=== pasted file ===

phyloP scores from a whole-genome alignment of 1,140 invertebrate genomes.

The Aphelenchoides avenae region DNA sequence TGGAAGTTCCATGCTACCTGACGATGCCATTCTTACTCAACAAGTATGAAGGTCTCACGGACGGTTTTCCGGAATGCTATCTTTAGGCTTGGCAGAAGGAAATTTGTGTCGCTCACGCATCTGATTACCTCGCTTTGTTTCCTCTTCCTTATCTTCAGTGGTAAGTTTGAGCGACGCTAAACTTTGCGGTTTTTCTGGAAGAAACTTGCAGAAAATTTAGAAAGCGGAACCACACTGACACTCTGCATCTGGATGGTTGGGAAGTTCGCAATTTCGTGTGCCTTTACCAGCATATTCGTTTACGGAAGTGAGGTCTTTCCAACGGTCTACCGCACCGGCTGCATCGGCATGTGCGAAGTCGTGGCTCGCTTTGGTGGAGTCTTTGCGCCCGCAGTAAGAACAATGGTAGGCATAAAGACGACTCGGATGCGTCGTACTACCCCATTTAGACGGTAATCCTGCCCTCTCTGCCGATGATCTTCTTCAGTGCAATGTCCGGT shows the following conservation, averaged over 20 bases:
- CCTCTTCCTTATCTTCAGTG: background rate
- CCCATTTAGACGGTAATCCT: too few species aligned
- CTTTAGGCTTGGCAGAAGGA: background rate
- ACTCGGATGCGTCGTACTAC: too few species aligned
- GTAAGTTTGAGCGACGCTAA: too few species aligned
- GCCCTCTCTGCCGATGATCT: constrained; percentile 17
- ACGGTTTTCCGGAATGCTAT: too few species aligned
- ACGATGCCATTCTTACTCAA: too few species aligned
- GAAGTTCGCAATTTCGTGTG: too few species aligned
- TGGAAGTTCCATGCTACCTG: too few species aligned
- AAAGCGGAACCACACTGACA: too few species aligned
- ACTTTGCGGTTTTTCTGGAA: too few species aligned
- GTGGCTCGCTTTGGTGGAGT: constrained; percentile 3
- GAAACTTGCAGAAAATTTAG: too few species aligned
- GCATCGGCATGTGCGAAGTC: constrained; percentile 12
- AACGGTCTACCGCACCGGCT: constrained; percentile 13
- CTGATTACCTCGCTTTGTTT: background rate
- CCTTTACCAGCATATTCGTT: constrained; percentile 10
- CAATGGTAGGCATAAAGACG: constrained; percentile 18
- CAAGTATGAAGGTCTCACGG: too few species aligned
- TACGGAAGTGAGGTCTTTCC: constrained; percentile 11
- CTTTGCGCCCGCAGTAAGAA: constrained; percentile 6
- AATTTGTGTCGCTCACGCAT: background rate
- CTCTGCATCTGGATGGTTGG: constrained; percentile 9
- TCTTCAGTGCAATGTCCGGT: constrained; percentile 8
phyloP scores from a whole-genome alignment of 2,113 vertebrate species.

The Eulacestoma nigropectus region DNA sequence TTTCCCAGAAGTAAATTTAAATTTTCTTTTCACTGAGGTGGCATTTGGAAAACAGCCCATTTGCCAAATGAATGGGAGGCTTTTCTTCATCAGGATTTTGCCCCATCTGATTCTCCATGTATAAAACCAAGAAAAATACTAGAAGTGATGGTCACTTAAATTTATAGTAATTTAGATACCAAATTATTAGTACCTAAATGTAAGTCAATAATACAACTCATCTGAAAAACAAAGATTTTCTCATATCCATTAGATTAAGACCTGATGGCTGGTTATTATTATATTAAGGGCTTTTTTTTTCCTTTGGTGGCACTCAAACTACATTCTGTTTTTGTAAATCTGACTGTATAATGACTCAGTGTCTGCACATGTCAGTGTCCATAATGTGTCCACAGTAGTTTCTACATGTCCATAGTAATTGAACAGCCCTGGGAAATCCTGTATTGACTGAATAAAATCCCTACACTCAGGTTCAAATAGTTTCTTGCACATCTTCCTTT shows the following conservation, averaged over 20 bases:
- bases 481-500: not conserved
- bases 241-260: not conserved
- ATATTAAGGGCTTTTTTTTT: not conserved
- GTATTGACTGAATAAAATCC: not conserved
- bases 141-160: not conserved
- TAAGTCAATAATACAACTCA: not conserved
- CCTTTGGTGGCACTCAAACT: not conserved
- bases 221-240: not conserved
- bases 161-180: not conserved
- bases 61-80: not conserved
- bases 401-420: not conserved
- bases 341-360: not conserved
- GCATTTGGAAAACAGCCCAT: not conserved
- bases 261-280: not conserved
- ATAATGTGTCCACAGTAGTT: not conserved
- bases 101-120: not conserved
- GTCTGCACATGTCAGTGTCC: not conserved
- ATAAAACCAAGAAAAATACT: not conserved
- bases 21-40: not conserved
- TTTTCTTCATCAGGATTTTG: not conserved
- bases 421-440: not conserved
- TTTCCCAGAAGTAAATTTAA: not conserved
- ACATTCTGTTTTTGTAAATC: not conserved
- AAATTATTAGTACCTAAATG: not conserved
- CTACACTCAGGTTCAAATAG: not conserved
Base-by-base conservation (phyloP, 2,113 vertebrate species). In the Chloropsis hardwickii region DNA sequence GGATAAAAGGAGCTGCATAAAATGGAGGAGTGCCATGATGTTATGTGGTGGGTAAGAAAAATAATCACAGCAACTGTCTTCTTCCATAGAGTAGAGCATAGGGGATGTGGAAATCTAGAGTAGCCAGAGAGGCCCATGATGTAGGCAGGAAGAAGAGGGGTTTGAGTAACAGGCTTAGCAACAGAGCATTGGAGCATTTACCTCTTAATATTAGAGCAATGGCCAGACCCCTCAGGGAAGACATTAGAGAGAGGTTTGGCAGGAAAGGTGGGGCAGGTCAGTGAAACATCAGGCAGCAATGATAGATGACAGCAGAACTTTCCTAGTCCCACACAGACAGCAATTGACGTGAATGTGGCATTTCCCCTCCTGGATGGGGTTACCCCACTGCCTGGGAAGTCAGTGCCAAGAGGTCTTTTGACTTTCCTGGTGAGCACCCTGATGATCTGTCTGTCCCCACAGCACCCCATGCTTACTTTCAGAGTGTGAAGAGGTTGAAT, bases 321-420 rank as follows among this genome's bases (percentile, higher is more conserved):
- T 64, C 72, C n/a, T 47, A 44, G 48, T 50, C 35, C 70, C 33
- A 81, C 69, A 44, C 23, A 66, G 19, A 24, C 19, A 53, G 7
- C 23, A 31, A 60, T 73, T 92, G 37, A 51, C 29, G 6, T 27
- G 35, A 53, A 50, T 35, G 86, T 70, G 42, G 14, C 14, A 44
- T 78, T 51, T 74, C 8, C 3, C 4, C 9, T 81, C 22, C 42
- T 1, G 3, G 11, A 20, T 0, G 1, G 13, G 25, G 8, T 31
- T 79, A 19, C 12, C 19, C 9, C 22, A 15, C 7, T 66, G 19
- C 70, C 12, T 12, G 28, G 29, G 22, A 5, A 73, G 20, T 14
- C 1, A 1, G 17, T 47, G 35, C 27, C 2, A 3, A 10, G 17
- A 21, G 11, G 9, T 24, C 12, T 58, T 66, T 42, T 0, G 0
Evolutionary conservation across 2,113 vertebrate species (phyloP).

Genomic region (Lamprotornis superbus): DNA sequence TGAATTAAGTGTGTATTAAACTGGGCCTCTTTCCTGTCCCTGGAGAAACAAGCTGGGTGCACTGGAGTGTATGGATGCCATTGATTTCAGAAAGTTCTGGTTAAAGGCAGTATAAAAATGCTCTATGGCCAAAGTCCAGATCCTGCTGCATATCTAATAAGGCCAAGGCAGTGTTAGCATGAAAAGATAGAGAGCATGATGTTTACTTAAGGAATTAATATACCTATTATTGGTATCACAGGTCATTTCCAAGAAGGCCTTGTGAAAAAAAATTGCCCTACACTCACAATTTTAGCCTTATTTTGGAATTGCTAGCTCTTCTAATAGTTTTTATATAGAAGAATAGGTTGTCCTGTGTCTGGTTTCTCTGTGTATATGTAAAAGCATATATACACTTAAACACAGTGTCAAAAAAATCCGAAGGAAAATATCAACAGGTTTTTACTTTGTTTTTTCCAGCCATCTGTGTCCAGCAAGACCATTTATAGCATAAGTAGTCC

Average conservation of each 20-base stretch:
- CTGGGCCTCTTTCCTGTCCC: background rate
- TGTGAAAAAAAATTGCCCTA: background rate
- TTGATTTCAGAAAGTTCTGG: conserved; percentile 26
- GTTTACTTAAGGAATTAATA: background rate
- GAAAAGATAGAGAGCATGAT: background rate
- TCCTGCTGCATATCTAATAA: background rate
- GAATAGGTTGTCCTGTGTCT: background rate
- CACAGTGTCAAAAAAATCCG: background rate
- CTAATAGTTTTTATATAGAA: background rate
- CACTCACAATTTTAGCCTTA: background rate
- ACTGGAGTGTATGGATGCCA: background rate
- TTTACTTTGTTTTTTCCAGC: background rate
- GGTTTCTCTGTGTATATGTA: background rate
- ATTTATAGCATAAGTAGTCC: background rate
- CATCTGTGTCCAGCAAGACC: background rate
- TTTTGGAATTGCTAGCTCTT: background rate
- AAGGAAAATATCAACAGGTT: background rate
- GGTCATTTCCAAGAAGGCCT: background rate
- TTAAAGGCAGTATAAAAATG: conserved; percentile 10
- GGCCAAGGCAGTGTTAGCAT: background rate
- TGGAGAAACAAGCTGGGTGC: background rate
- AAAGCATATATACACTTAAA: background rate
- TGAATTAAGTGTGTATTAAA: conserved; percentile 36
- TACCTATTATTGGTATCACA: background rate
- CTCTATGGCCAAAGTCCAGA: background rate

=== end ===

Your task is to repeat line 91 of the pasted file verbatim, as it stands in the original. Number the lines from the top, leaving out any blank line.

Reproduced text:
- TGAATTAAGTGTGTATTAAA: conserved; percentile 36